Those South African rugby players excelling overseas are not sellouts to the game in South Africa. Nor are they traitors.
They have also betrayed no one and are being no less patriotic than the doctor, accountant and other working professional whose skills command top currency outside of South Africa.
Don’t be so quick and dismissive of the merits of those South African players abroad. Springbok rugby will suffer even more if that channel of selection is shut down.
The Springboks must represent the best South African rugby players on the planet. It shouldn’t matter where they are based. To be the best, we have to be selecting the best.
The reality is many of the best South African players are now based overseas.
We should also not confuse our situation with that of New Zealand’s.
The policy in New Zealand is not to pick foreign-based players, but the policy in New Zealand since the advent of professionalism has also included a national contracting system that puts country before region.
South Africa’s professional rugby has never had a national contracting system in place and regions/provinces dictate employment to the professional player base.
South Africa’s 14 professional provinces are financially challenged and the demands of professional payments and professionalism have translated into the majority being closer to bankrupt than financially buoyant.
New Zealand’s local dollar currency is also strong in comparison to the failing South African Rand. They can offer their best player competitive counters to anything in Europe, the United Kingdom or Japan.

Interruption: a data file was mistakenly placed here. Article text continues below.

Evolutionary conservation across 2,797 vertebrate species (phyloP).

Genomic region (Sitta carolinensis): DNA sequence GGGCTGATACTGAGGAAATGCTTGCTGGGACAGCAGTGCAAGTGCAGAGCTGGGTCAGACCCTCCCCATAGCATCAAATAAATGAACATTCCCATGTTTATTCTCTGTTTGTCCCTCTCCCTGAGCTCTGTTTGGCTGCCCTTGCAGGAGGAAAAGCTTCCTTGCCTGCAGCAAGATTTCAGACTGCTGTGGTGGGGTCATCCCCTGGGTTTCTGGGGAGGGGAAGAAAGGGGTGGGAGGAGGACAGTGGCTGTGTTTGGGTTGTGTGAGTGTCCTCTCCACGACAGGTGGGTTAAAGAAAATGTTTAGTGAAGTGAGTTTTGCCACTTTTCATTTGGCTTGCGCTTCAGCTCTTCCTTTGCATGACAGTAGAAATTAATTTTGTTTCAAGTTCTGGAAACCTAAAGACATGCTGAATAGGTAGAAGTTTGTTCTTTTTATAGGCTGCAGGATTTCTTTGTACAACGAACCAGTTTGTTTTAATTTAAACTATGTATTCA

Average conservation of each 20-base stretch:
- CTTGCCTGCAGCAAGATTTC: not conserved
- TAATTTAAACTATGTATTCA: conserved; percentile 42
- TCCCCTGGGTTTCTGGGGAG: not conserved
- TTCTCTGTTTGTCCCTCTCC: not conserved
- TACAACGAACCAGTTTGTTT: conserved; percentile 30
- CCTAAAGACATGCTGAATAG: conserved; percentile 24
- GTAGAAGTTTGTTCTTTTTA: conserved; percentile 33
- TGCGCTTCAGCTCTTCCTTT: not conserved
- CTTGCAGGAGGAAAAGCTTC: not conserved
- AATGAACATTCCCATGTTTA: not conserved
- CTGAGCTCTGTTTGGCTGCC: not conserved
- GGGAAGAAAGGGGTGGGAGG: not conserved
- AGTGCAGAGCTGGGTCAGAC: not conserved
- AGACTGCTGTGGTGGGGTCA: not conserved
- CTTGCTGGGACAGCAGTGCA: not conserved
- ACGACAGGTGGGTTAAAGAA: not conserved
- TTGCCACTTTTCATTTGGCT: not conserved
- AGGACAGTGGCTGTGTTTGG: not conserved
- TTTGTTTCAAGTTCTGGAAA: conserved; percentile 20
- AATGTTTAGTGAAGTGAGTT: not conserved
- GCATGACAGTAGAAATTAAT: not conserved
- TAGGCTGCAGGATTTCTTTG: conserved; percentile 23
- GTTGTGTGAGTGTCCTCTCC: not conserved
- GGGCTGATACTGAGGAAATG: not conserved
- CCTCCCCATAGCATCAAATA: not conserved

They don’t lose the spine of their best All Blacks to overseas clubs, whereas South Africa's domestic game every year loses a core of first-choice Test selections.
Frans Steyn is an example of a player whose skills are so highly regarded that it would have made no business sense for him to refuse the many overseas offers since he won a World Cup as a 20-year-old.
Steyn’s talent is more appreciated abroad than in South Africa and he is one player who has never turned his back on South Africa. He has always wanted to be a Springbok. Some clubs, especially those in Japan, enforce players to give up their international careers for the high contract number. But that’s in the minority. The bulk of South Africans abroad have always committed to the Springboks as their first choice.
Players like Brad Barritt (England), Scott Spedding, Bernard le Roux, Rory Kockott (all France), Josh Strauss, WP Nel (Scotland) and Richardt Strauss and CJ Stander (Ireland) made a conscious decision that an oversees career move would also mean a change in international allegiance.
Those mentioned were either told they were not going to be selected for the Boks or improved dramatically as players post their South African feeder education.
Their decision to play for another country has to be respected.
Those who make it clear they want to be Springboks should not be punished because they command such high salaries abroad. Equally, there shouldn’t be a reward for those who stay simply because overseas clubs don’t regard them as highly.